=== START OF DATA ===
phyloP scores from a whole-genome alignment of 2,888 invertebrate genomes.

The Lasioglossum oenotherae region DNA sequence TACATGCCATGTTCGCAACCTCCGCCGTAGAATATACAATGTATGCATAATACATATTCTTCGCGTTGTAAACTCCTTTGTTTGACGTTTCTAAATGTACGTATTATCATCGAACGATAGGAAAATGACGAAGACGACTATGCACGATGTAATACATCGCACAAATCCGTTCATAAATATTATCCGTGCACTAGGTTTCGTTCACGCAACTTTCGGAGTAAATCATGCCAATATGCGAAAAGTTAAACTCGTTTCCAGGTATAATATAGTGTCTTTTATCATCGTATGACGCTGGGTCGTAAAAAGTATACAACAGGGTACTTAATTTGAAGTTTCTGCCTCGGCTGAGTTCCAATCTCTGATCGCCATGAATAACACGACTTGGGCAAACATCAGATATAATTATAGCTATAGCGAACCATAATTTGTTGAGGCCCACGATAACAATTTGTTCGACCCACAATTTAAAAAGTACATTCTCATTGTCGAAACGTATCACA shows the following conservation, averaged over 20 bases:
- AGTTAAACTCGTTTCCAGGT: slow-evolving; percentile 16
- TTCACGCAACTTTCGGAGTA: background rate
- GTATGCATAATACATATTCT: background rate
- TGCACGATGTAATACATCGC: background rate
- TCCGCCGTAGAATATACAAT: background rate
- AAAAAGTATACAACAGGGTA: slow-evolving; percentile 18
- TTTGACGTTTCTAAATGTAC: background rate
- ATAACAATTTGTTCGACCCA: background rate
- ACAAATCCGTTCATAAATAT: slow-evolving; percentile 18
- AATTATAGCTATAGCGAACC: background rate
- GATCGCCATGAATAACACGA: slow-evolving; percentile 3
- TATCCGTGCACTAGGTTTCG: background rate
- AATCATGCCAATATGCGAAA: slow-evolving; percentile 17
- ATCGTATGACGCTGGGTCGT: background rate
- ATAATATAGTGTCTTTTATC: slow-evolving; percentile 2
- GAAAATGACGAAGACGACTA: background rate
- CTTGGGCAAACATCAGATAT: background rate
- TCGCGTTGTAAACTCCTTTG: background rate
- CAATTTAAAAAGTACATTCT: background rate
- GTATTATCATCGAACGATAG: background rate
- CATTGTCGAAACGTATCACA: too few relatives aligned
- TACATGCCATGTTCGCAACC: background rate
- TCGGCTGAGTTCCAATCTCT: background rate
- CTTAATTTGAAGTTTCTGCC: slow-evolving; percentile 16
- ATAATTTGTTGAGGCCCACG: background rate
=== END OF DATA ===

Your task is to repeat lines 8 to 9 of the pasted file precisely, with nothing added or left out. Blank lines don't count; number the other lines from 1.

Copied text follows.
- AAAAAGTATACAACAGGGTA: slow-evolving; percentile 18
- TTTGACGTTTCTAAATGTAC: background rate